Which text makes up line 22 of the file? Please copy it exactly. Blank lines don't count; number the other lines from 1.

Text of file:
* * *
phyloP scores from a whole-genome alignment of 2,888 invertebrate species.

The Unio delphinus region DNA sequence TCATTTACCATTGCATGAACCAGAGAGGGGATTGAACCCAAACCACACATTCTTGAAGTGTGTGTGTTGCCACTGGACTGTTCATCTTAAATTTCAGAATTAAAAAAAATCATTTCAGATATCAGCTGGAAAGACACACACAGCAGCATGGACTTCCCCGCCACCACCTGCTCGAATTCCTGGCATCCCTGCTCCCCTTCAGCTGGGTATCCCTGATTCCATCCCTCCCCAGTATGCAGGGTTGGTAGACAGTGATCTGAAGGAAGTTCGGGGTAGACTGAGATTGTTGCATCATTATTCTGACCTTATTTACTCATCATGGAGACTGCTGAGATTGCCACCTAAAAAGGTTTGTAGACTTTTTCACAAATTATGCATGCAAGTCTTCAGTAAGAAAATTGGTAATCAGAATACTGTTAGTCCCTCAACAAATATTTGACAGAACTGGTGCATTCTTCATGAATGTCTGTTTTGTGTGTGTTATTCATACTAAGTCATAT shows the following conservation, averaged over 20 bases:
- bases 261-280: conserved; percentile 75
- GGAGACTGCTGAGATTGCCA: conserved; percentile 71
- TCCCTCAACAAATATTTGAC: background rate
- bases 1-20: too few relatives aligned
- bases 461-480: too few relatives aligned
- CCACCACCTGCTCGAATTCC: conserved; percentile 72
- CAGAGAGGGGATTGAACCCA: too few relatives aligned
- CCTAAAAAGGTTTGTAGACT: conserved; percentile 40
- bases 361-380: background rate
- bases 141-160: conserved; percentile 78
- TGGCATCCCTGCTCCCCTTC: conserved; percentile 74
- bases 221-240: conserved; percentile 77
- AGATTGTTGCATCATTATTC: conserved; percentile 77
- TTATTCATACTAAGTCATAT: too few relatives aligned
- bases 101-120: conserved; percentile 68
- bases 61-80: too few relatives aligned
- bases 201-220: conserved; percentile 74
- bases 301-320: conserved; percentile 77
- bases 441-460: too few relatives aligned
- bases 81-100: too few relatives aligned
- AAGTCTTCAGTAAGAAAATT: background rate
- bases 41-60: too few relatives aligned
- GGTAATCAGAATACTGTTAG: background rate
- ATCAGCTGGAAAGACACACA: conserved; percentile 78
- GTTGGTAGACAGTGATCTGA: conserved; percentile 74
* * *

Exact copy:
- bases 81-100: too few relatives aligned